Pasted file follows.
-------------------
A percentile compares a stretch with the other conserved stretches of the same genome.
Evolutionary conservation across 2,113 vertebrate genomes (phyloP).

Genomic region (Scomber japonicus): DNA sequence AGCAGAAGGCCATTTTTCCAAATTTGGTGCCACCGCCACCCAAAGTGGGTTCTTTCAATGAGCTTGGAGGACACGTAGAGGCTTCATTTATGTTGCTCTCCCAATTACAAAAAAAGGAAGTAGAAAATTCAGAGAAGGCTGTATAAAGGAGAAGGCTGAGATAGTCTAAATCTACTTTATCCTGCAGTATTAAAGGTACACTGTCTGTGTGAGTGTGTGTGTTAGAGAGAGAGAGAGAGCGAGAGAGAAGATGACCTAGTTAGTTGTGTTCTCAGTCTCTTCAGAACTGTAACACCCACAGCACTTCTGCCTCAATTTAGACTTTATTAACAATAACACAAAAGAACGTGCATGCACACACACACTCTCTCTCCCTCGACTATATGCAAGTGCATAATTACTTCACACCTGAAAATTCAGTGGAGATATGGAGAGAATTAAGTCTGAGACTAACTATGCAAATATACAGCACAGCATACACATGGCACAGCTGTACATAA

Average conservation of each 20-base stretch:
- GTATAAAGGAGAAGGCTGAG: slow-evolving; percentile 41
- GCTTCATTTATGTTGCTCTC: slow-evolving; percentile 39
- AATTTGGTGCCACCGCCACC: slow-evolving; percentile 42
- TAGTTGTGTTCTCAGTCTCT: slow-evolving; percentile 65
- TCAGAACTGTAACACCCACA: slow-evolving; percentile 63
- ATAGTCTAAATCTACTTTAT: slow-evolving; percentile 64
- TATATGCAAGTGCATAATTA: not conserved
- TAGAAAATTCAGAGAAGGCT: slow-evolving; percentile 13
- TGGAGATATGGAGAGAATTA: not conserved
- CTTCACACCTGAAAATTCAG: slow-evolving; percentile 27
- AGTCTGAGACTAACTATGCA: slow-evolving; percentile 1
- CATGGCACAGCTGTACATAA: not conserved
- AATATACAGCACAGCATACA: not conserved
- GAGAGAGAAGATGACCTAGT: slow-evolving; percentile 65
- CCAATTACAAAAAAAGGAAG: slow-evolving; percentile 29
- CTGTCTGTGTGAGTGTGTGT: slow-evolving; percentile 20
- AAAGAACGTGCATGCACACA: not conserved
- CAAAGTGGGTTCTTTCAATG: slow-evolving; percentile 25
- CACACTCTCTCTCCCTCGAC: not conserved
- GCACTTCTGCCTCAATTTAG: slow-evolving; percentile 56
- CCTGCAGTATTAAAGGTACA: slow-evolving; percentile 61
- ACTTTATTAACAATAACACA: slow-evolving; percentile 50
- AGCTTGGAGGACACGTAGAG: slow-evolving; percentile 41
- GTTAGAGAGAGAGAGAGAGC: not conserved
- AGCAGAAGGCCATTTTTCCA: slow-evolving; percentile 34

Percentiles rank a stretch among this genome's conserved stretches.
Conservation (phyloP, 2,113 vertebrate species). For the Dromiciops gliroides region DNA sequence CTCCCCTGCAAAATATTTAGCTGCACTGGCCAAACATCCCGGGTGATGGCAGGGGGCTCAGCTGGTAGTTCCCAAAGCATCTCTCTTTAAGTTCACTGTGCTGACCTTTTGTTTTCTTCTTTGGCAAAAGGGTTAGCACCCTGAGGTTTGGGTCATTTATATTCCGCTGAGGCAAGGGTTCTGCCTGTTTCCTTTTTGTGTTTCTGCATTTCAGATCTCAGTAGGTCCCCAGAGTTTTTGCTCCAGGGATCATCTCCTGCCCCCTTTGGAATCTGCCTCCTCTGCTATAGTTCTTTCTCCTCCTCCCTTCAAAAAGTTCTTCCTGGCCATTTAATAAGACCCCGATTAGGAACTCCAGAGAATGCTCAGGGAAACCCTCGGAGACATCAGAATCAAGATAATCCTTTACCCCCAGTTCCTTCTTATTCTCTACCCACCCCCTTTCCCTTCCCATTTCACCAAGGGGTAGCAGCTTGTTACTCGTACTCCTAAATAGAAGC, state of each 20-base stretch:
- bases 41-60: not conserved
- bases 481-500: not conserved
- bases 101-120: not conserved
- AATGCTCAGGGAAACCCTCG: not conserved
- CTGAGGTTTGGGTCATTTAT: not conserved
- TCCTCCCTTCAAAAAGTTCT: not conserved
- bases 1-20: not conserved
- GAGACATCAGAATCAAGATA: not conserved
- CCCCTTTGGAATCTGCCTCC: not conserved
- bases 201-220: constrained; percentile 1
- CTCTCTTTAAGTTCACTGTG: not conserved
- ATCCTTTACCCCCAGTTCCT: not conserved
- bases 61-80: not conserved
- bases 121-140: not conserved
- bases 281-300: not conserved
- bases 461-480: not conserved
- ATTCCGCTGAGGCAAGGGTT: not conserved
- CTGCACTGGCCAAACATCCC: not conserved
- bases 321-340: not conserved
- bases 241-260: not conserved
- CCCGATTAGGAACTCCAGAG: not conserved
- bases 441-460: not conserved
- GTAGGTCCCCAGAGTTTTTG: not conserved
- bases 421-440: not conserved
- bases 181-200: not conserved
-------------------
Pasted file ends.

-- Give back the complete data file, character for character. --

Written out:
A percentile compares a stretch with the other conserved stretches of the same genome.
Evolutionary conservation across 2,113 vertebrate genomes (phyloP).

Genomic region (Scomber japonicus): DNA sequence AGCAGAAGGCCATTTTTCCAAATTTGGTGCCACCGCCACCCAAAGTGGGTTCTTTCAATGAGCTTGGAGGACACGTAGAGGCTTCATTTATGTTGCTCTCCCAATTACAAAAAAAGGAAGTAGAAAATTCAGAGAAGGCTGTATAAAGGAGAAGGCTGAGATAGTCTAAATCTACTTTATCCTGCAGTATTAAAGGTACACTGTCTGTGTGAGTGTGTGTGTTAGAGAGAGAGAGAGAGCGAGAGAGAAGATGACCTAGTTAGTTGTGTTCTCAGTCTCTTCAGAACTGTAACACCCACAGCACTTCTGCCTCAATTTAGACTTTATTAACAATAACACAAAAGAACGTGCATGCACACACACACTCTCTCTCCCTCGACTATATGCAAGTGCATAATTACTTCACACCTGAAAATTCAGTGGAGATATGGAGAGAATTAAGTCTGAGACTAACTATGCAAATATACAGCACAGCATACACATGGCACAGCTGTACATAA

Average conservation of each 20-base stretch:
- GTATAAAGGAGAAGGCTGAG: slow-evolving; percentile 41
- GCTTCATTTATGTTGCTCTC: slow-evolving; percentile 39
- AATTTGGTGCCACCGCCACC: slow-evolving; percentile 42
- TAGTTGTGTTCTCAGTCTCT: slow-evolving; percentile 65
- TCAGAACTGTAACACCCACA: slow-evolving; percentile 63
- ATAGTCTAAATCTACTTTAT: slow-evolving; percentile 64
- TATATGCAAGTGCATAATTA: not conserved
- TAGAAAATTCAGAGAAGGCT: slow-evolving; percentile 13
- TGGAGATATGGAGAGAATTA: not conserved
- CTTCACACCTGAAAATTCAG: slow-evolving; percentile 27
- AGTCTGAGACTAACTATGCA: slow-evolving; percentile 1
- CATGGCACAGCTGTACATAA: not conserved
- AATATACAGCACAGCATACA: not conserved
- GAGAGAGAAGATGACCTAGT: slow-evolving; percentile 65
- CCAATTACAAAAAAAGGAAG: slow-evolving; percentile 29
- CTGTCTGTGTGAGTGTGTGT: slow-evolving; percentile 20
- AAAGAACGTGCATGCACACA: not conserved
- CAAAGTGGGTTCTTTCAATG: slow-evolving; percentile 25
- CACACTCTCTCTCCCTCGAC: not conserved
- GCACTTCTGCCTCAATTTAG: slow-evolving; percentile 56
- CCTGCAGTATTAAAGGTACA: slow-evolving; percentile 61
- ACTTTATTAACAATAACACA: slow-evolving; percentile 50
- AGCTTGGAGGACACGTAGAG: slow-evolving; percentile 41
- GTTAGAGAGAGAGAGAGAGC: not conserved
- AGCAGAAGGCCATTTTTCCA: slow-evolving; percentile 34

Percentiles rank a stretch among this genome's conserved stretches.
Conservation (phyloP, 2,113 vertebrate species). For the Dromiciops gliroides region DNA sequence CTCCCCTGCAAAATATTTAGCTGCACTGGCCAAACATCCCGGGTGATGGCAGGGGGCTCAGCTGGTAGTTCCCAAAGCATCTCTCTTTAAGTTCACTGTGCTGACCTTTTGTTTTCTTCTTTGGCAAAAGGGTTAGCACCCTGAGGTTTGGGTCATTTATATTCCGCTGAGGCAAGGGTTCTGCCTGTTTCCTTTTTGTGTTTCTGCATTTCAGATCTCAGTAGGTCCCCAGAGTTTTTGCTCCAGGGATCATCTCCTGCCCCCTTTGGAATCTGCCTCCTCTGCTATAGTTCTTTCTCCTCCTCCCTTCAAAAAGTTCTTCCTGGCCATTTAATAAGACCCCGATTAGGAACTCCAGAGAATGCTCAGGGAAACCCTCGGAGACATCAGAATCAAGATAATCCTTTACCCCCAGTTCCTTCTTATTCTCTACCCACCCCCTTTCCCTTCCCATTTCACCAAGGGGTAGCAGCTTGTTACTCGTACTCCTAAATAGAAGC, state of each 20-base stretch:
- bases 41-60: not conserved
- bases 481-500: not conserved
- bases 101-120: not conserved
- AATGCTCAGGGAAACCCTCG: not conserved
- CTGAGGTTTGGGTCATTTAT: not conserved
- TCCTCCCTTCAAAAAGTTCT: not conserved
- bases 1-20: not conserved
- GAGACATCAGAATCAAGATA: not conserved
- CCCCTTTGGAATCTGCCTCC: not conserved
- bases 201-220: constrained; percentile 1
- CTCTCTTTAAGTTCACTGTG: not conserved
- ATCCTTTACCCCCAGTTCCT: not conserved
- bases 61-80: not conserved
- bases 121-140: not conserved
- bases 281-300: not conserved
- bases 461-480: not conserved
- ATTCCGCTGAGGCAAGGGTT: not conserved
- CTGCACTGGCCAAACATCCC: not conserved
- bases 321-340: not conserved
- bases 241-260: not conserved
- CCCGATTAGGAACTCCAGAG: not conserved
- bases 441-460: not conserved
- GTAGGTCCCCAGAGTTTTTG: not conserved
- bases 421-440: not conserved
- bases 181-200: not conserved